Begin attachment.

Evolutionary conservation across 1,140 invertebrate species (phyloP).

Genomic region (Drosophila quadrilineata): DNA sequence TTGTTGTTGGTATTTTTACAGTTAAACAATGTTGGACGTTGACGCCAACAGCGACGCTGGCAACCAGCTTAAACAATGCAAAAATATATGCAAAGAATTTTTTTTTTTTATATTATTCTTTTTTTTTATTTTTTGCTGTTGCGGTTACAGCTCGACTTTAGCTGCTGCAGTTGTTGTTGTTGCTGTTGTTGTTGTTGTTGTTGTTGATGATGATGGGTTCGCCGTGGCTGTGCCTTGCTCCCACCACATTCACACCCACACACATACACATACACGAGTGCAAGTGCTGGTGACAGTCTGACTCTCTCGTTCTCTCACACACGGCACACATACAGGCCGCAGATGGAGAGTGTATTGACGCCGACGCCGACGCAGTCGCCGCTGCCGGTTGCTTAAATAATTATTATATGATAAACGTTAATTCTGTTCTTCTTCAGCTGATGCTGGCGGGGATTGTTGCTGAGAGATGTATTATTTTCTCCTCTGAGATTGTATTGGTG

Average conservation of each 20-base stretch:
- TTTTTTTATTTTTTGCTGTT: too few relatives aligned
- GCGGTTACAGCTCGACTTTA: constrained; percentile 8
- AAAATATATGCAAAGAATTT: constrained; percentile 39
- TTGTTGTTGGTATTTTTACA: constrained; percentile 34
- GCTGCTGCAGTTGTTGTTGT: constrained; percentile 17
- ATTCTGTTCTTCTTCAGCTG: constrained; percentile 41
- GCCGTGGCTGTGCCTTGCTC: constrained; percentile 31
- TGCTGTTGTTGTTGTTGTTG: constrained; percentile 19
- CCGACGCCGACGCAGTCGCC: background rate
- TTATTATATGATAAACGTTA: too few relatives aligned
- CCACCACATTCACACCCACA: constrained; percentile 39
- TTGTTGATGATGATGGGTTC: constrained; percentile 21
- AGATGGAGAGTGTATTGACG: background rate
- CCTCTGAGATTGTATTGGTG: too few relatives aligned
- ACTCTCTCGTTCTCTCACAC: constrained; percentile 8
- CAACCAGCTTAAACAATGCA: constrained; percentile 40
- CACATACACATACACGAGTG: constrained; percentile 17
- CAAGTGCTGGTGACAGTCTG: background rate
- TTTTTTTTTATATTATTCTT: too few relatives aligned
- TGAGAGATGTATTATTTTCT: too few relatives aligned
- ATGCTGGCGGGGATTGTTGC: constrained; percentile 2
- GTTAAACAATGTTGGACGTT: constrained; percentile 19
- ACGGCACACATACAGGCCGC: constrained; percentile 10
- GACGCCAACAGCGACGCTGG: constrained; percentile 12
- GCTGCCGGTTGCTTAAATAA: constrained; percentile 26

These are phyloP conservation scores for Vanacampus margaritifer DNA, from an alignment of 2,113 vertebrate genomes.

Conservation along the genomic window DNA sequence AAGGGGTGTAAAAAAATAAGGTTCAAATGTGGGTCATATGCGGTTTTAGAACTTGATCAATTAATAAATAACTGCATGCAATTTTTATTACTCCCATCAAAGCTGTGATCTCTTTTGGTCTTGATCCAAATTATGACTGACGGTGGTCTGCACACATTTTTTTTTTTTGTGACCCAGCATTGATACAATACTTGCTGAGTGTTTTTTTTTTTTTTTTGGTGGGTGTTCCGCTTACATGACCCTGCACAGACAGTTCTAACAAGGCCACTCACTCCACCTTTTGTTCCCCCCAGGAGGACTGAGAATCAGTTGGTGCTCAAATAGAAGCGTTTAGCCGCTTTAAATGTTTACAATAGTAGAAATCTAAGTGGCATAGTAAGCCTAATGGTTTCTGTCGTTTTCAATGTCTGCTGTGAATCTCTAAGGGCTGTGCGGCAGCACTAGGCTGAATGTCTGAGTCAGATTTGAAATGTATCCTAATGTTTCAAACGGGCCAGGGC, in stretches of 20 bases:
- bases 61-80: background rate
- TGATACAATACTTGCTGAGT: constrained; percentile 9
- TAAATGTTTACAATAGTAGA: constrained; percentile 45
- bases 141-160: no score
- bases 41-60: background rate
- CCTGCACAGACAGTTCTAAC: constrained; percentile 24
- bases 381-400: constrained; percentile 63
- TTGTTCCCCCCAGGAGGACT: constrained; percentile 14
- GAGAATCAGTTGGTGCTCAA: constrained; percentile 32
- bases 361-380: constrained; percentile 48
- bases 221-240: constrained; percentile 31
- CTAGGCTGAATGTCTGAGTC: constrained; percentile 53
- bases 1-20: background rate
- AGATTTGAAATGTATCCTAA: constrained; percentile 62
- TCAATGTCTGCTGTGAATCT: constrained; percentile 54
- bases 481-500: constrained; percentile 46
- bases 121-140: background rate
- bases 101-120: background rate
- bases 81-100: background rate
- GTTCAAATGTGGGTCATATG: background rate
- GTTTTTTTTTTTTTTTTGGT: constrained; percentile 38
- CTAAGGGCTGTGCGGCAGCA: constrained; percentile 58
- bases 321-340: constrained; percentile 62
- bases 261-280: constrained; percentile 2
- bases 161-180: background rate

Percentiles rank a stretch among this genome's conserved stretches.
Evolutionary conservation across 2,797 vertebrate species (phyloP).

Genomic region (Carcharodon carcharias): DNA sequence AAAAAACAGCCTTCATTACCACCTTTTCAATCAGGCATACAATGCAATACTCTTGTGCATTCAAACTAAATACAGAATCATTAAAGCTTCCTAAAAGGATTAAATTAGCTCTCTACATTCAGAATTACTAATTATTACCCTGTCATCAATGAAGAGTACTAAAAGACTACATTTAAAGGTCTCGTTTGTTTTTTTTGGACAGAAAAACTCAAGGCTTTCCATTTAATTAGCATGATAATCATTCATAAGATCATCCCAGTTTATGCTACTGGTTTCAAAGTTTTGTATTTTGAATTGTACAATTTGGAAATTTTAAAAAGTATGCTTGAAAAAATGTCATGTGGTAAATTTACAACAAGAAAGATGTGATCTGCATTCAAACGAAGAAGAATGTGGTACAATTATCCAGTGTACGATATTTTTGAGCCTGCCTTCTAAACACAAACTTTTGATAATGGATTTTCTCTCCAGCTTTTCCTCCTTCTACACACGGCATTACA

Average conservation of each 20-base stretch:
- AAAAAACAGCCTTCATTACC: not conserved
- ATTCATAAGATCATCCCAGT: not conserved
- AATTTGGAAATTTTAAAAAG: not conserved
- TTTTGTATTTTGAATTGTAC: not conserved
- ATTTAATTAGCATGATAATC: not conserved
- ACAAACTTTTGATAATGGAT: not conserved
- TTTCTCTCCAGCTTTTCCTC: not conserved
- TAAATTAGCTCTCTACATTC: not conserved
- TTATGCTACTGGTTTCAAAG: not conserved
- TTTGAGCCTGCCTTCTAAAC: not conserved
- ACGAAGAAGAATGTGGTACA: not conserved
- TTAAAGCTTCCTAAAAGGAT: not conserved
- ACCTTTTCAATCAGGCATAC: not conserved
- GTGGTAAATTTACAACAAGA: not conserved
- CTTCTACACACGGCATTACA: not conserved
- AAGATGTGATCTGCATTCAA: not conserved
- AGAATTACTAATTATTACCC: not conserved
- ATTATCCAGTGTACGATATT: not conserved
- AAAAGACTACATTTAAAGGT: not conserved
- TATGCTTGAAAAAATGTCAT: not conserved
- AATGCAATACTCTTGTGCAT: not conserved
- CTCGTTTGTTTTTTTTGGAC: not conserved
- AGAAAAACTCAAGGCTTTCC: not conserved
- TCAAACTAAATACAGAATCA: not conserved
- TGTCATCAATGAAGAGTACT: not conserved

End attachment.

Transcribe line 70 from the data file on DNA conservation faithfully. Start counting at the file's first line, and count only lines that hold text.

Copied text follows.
- ACGAAGAAGAATGTGGTACA: not conserved